In an era where black people couldn’t drink from the same water fountain as white Americans, Jack Johnson became the first black heavyweight boxing champion of the world in 1908. Johnson won the title a full six years after Joe Gans became the first black World Boxing Champion in the lightweight class. Though it took years for Johnson to get to that point as many white fighters refused to face black fighters for larger titles like world champion.
Jack Johnson’s title fight versus James J. Jeffries on July 4, 1910 was billed as “The Fight of the Century.” The lopsided victory by Johnson was the catalyst for race riots across the United States. Many whites felt their dreams of a “great white hope” to defeat Johnson were dashed. Blacks on the other hand were extraordinarily jubilant, and saw the victory as a point of racial advancement.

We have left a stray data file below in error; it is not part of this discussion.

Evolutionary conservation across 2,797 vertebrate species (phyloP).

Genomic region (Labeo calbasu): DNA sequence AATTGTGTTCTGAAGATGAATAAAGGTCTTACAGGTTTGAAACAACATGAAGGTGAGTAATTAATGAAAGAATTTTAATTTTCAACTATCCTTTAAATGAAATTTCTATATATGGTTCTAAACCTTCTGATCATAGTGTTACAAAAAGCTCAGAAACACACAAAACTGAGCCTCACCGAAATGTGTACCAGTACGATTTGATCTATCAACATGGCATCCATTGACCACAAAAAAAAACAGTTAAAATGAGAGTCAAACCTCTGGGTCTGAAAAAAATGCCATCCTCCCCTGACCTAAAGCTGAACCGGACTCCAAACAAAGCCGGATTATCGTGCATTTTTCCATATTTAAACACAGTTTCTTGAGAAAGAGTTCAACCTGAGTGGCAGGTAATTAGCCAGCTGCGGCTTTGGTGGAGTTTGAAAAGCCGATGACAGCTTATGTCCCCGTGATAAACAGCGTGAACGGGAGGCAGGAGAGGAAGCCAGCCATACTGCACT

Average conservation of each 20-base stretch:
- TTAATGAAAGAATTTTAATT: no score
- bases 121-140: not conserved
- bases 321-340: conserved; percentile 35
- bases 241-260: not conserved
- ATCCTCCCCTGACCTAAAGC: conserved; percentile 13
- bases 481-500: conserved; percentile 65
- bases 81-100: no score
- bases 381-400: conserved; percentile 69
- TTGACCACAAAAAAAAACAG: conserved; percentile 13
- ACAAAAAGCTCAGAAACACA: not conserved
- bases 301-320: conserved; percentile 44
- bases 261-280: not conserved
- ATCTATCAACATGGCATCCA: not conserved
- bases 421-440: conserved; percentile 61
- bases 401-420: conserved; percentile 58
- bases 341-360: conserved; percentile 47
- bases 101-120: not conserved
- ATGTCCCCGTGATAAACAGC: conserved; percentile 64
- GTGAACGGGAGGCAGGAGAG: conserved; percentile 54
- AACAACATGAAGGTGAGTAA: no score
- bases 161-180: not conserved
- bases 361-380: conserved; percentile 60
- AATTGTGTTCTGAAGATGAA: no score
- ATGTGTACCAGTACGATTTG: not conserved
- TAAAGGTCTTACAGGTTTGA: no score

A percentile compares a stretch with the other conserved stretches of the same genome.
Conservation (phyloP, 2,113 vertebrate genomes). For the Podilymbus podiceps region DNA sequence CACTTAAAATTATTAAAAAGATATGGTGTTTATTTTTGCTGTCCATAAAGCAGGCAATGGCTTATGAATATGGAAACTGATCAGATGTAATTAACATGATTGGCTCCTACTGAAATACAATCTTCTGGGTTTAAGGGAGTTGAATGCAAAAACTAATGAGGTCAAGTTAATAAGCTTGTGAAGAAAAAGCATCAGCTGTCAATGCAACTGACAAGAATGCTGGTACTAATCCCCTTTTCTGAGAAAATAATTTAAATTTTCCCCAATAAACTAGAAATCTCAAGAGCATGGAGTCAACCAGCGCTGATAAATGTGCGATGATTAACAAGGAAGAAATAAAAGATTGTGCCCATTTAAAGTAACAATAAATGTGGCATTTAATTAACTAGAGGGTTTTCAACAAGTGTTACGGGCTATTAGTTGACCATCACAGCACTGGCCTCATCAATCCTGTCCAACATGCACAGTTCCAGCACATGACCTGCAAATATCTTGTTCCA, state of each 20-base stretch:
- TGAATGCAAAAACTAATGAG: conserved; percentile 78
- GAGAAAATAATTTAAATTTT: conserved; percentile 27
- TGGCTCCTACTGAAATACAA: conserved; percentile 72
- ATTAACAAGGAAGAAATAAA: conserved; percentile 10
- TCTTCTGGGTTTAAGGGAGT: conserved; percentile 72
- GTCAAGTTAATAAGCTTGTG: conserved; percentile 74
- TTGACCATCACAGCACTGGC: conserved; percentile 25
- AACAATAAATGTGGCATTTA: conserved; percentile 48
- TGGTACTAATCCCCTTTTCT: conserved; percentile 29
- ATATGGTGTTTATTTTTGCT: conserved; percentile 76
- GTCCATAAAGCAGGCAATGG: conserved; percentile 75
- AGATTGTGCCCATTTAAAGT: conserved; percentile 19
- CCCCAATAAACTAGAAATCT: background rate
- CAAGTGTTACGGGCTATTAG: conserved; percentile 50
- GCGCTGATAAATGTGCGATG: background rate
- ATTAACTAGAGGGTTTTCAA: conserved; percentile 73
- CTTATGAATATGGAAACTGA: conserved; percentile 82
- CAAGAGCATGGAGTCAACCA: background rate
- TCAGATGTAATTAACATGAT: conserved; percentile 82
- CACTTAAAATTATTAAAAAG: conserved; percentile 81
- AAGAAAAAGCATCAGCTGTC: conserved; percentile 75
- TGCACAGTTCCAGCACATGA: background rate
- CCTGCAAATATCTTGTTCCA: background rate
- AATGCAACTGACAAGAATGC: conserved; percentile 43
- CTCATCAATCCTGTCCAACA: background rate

Johnson refused to live his life according to convention. He married three times, all white women which was a point of contention amongst whites and blacks. He was a bombastic personality who flaunted his wealth and taunted people both inside and outside the ring. He was ostracized and forced to live outside the United States for periods of time because of prison sentences for his dealings with white women.
Jack Johnson foreshadowed Muhammad Ali, and is often considered one of the greatest boxers of all-time.